While suspense continues over U.S. involvement in the Paris climate agreement, there is a dimension to the issue that President Trump’s deadlocked advisors should consider: The rest of the world many not want the United States at the table.
I have just returned from a meeting in Rome where I was the only American among two dozen climate-action advocates from Australia, Morocco, Germany, Italy and several other countries. The topic was how to accelerate the international effort to avoid catastrophic climate change.
As it turned out, the conversation was dominated by Trump’s upcoming decision on whether the United States will withdraw from the Paris deal. Everyone who expressed an opinion believed that Trump’s purge of President Obama’s climate policies has left the United States with little to contribute. In fact, in view of Trump’s denial that climate change is real, they suspect that the United States would be the skunk at the Paris party, slowing or even obstructing progress. Yet the international effort to confront climate change, still insufficient, is unlikely to succeed without the participation of the world’s second-largest carbon polluter.
There is a solution to this dilemma. It would tolerate Trump’s climate denial while still providing a meaningful contribution to the Paris accord. It would require no federal mandates, no expansion of the federal bureaucracy, and no new federal spending. It would support state rights and make America’s commitment to climate action come from the bottom-up rather than the top-down. The path forward looks like this:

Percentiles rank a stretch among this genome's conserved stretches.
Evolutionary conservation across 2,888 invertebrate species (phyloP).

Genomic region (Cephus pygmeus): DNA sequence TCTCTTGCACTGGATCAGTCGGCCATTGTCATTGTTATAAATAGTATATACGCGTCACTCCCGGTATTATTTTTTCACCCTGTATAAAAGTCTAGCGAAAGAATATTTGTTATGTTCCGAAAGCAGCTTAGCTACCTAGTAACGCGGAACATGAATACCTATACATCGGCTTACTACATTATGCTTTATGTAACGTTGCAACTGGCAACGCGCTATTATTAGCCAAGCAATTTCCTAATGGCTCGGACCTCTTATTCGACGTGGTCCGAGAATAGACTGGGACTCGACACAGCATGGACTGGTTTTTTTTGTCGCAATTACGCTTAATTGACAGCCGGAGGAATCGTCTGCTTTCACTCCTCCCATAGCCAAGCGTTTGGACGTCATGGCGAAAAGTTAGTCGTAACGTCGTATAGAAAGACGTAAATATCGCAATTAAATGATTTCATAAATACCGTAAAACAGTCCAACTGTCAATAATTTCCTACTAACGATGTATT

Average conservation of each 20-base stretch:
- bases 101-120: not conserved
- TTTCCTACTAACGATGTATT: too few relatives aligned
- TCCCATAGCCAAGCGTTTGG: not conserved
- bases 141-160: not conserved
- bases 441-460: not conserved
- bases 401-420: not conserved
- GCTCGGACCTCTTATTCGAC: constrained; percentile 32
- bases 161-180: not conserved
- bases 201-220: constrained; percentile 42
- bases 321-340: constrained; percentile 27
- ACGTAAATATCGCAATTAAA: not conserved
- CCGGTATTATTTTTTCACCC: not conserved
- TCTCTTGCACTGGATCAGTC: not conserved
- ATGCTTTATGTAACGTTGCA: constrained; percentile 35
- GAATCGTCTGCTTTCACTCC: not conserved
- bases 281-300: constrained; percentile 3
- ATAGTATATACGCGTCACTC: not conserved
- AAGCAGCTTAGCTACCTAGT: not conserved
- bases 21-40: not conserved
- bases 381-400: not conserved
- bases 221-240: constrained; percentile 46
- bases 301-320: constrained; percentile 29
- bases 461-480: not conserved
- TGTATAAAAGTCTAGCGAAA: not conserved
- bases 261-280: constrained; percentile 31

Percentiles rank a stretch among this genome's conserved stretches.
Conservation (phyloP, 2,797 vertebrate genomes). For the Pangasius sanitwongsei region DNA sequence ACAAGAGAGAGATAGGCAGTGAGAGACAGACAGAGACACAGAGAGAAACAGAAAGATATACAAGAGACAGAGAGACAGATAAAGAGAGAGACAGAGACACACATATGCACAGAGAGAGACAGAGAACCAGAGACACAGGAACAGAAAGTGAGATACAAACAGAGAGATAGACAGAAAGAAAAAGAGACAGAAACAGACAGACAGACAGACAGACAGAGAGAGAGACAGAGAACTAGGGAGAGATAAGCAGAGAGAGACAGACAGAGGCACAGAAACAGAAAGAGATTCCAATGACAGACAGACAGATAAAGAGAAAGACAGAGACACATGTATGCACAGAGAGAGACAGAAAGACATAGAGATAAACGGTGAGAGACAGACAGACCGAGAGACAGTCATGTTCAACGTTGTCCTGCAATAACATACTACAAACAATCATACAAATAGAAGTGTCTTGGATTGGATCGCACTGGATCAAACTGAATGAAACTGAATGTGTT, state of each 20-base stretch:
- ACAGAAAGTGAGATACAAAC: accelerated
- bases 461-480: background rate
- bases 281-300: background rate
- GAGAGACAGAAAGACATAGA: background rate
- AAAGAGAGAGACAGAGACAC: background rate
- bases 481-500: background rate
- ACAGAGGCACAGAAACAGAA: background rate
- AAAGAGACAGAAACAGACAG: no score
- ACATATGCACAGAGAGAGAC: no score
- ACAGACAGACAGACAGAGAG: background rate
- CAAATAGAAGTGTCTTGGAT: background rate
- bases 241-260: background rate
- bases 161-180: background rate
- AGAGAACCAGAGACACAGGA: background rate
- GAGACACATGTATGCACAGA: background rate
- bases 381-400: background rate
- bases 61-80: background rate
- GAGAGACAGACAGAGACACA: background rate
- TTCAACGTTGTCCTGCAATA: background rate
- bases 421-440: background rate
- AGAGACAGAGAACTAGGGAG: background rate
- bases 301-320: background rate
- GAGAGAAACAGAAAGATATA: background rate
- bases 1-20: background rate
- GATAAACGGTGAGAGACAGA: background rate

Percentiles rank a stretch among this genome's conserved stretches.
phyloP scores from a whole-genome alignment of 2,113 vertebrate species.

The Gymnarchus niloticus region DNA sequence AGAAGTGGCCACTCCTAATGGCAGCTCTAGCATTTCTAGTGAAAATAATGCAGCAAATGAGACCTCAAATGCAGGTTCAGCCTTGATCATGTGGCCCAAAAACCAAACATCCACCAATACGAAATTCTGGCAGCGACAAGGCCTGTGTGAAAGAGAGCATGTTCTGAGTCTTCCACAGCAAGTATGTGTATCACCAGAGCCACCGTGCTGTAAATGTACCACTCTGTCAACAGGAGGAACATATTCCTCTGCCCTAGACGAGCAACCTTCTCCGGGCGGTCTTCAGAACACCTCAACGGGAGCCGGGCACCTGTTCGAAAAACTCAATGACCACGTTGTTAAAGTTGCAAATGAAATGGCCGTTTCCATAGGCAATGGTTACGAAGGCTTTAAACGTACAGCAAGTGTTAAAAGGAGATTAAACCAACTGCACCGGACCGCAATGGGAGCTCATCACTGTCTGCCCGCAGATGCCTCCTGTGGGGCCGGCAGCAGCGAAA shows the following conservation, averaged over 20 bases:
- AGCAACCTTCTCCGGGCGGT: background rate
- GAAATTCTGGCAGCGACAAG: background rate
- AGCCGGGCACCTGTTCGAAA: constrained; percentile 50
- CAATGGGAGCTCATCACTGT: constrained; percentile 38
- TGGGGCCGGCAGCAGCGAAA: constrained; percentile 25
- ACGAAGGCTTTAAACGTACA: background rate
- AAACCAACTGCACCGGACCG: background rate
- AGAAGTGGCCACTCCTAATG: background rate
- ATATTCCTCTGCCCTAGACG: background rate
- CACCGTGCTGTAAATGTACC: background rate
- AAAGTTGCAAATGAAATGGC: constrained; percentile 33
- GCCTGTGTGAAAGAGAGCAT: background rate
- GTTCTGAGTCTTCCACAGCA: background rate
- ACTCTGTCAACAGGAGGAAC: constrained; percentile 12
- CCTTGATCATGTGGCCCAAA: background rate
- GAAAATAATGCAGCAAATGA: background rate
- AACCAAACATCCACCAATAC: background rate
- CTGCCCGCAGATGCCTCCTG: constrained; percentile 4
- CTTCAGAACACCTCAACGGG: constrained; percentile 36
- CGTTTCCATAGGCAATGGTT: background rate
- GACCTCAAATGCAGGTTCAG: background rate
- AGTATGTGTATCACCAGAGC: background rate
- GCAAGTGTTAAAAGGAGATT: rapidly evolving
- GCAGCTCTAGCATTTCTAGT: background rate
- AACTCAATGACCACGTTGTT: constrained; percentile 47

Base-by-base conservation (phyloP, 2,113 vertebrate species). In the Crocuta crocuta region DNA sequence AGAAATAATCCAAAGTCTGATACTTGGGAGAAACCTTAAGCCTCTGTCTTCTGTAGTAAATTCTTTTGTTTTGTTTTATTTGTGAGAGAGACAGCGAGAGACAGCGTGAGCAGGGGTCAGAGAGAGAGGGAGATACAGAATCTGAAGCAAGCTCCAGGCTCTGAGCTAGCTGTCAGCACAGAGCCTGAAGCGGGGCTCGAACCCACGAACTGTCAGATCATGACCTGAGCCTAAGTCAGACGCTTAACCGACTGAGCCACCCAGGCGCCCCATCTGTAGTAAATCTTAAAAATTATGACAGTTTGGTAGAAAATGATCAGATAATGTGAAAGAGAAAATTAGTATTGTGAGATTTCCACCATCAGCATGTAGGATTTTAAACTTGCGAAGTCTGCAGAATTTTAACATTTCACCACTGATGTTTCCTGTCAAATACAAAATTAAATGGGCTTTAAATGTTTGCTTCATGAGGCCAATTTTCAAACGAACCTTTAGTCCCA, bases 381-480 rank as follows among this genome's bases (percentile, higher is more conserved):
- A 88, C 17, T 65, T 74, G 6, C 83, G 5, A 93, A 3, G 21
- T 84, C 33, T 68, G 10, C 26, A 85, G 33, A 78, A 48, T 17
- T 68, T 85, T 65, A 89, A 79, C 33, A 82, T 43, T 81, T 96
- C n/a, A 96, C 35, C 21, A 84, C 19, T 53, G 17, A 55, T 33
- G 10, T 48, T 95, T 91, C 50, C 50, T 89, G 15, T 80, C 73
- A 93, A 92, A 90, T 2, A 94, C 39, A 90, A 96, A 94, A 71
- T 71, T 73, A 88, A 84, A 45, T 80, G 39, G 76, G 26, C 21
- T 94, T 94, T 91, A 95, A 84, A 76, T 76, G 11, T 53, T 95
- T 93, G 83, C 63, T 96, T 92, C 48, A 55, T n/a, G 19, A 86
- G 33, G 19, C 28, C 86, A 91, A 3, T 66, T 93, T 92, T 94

First, Trump would decide that despite his personal feelings about climate change, it is in the best interests of the country to remain a constructive party to the Paris agreement. This would comply with the guidance the president has received from many corporate, state and local leaders, as well as the wishes of the large majority of the American people.
Second, the President would explain that he still does not support the top-down approach of federal mandates and regulations. Instead, he would allow his administration to be an honest broker for the energy and climate commitments made by states, localities and U.S. corporations.
The president would encourage states, cities and businesses to submit their voluntary, non-binding commitments on reducing and sequestering greenhouse gas emissions to the Environmental Protection Agency. EPA would aggregate them and calculate their anticipated impact on national emissions.
Next, EPA would combine these commitments with any federal mitigation measures that are upheld by the courts or approved by Congress. The result would be the United States’ non-binding commitment to the international community under the terms of the Paris accord.
Currently, while the United Nations allows states, cities and businesses to observe what nations do under the UN’s Framework Convention on Climate Change, these subnational entities do not have a seat at the negotiating table. The Trump plan would elevate the status of grassroots leadership in the United States.
In reality, whether in this Congress and White House or in the next, the federal government must have a significant role in U.S. climate action. Some necessary policies simply make most sense at the federal level. But right now, federal leadership is backsliding rapidly under Trump’s assault. Thankfully, that does not mean the United States has nothing to contribute to the international collaboration to prevent a permanent climate catastrophe.
In my next post, I’ll explain why I think states, cities and businesses would rally to this approach.